The present paper examines the effects of ownership structures on capital structure and firm valuation. It argues that the effects of separation of control from cash flow rights on capital structure and firm value also depend on the separation of control from management as well as on legal rules and enforcement defining investors’ protection. We obtain firm-level panel data (three stage least squares, 3SLS) estimates from four of the East Asian countries worst affected by the last crisis. There is evidence that the general wisdom that higher control than cash flow rights may lower firm value may be reversed among owner-managed family firms in the sample countries.

    Compulsory schooling laws (CSL) are often advocated for tackling youth crime. While this may work in developed countries, our study of the Brazilian municipalities over 2000-13 finds mixed evidence. Exploiting the large exogenous variation in compulsory high schooling of 15-17 year olds after the 2009 Brazilian Constitutional Amendment 59, we examine its effect on violent youth crime indices. Only about 53% sample municipalities had adopted the Amendment by 2013. Difference-indifference estimates with municipality fixed effects accounting for the endogenous adoption of the Amendment show small treatment effects for homicides, but insignificant effects for homicide rates in the full sample. In the absence of any significant increase in income/employment for this age group, the observed effects can only be attributed to the incapacitation induced by the Amendment; but this effect was weakened by sudden overcrowding in day and night schools in treated municipalities after 2009. In particular, the small beneficial effect of the Amendment vanishes when class size is greater than its sample median. The crime reduction effects of CSL thus crucially depend on whether/how CSL affects class size.

    Paper was nominated among the top 5 best papers at FMA(Sydney) 2016, FMA(Boston) 2017; it was also presented at the Indian Economic Growth Conference, Indian Statistical Institute (New Delhi).

    P González, G Montes Rojas, Sarmistha Pal (2017)Dual Practice by Health Workers: Theory and Evidence from Indonesia

    Using a simple theoretical model we conjecture that dual practice may increase the number of patients seen but reduce hours spent at public facilities, if public physicians lack motivation and/or if their opportunity costs are very large. Using data from Indonesia, we then test these theoretical conjectures. Our identification strategy relies on a 1997 legislation necessitating health professionals to apply for license for private practice only after three years of graduation. Results using a difference-in-difference regression discontinuity design provides support to our conjectures, identifying the role of weak work discipline, lack of motivation and opportunity costs of public service provision.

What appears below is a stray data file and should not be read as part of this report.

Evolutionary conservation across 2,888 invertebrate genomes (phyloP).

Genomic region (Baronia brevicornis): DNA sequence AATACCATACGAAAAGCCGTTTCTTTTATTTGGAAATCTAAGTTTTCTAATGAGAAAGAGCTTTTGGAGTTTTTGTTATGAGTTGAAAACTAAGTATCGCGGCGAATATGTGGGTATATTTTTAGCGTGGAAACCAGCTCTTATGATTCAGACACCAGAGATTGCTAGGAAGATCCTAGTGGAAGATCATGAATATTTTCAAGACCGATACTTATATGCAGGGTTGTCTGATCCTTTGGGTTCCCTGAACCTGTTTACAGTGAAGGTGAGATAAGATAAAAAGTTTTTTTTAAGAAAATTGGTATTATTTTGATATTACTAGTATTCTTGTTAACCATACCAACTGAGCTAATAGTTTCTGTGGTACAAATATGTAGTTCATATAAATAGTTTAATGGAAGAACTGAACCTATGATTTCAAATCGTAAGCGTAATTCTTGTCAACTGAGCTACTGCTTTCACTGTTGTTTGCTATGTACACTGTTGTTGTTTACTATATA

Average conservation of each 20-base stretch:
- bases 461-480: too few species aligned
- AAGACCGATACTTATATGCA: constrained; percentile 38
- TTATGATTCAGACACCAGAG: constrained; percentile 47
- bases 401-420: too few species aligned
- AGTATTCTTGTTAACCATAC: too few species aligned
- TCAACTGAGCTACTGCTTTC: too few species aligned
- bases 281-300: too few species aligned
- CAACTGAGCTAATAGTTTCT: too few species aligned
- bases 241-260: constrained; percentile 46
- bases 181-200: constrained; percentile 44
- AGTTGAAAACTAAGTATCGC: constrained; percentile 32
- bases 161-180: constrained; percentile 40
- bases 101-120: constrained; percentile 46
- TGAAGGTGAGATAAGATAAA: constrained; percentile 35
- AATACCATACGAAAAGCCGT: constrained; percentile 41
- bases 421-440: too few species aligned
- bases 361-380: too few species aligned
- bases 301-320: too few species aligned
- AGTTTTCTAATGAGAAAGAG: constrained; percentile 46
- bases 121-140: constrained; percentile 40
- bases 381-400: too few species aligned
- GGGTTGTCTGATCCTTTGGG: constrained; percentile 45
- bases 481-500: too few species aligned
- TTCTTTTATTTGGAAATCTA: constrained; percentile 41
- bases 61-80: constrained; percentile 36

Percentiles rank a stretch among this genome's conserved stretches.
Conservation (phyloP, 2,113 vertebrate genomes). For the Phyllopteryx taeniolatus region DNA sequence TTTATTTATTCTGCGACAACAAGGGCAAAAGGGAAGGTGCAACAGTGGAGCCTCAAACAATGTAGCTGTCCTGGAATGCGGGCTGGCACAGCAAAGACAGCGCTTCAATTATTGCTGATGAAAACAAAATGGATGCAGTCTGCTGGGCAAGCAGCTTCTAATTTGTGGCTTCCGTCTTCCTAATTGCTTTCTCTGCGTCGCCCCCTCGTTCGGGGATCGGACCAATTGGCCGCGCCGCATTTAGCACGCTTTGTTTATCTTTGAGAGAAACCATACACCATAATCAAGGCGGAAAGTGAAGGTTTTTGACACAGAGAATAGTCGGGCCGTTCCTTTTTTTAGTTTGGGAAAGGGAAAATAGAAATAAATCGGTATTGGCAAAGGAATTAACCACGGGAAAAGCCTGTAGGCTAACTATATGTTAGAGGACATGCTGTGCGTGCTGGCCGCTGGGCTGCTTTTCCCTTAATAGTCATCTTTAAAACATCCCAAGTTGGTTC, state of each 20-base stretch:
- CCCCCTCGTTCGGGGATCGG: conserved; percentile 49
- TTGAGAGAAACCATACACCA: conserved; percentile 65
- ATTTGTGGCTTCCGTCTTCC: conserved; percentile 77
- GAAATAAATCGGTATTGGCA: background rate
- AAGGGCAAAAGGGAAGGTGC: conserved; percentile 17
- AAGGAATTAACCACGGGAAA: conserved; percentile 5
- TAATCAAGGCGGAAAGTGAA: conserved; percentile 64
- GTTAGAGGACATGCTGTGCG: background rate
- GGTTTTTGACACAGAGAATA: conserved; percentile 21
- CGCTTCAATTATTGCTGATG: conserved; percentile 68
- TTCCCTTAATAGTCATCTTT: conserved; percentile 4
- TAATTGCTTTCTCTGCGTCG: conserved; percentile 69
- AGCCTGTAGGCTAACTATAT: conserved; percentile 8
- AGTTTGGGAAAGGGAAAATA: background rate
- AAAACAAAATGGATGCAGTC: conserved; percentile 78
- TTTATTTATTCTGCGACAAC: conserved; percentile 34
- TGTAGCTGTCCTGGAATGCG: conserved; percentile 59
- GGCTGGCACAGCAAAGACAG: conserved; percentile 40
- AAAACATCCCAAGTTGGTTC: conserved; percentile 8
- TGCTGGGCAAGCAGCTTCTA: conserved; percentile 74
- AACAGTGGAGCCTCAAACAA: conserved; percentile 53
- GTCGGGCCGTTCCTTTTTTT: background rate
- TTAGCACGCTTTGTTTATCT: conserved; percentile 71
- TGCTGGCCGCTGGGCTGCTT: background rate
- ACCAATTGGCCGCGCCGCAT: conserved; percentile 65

S Pal, R Palacios (2006)Old Age Poverty in the Indian States: What the Household Data Can Say?, In: Pension Reform Primer working paper series World Bank, Washington DC.

    In the absence of any official measures of old age poverty, this paper uses National Sample Survey household-level data to investigate the extent and nature of living standards and incidence of poverty among elderly in sixteen major states in India. We construct both individual and household-level poverty indices for the elderly and examine the sensitivity of these poverty indices to different equivalence scales and size economies in consumption. In general, these adjusted estimates indicate that households with elderly members have lower incidence of poverty in all of the states, albeit to different degrees. Part of the explanation appears to be related to differences in dependency ratios in households with and without elderly, where a significant percentage of elderly, especially men, continue to work well past the age of sixty. The favourable effect of the presence of elderly on household living standards and incidence of poverty is however weakened once we control for dependency ratio, among other things, with significant inter-state variation noted in our sample.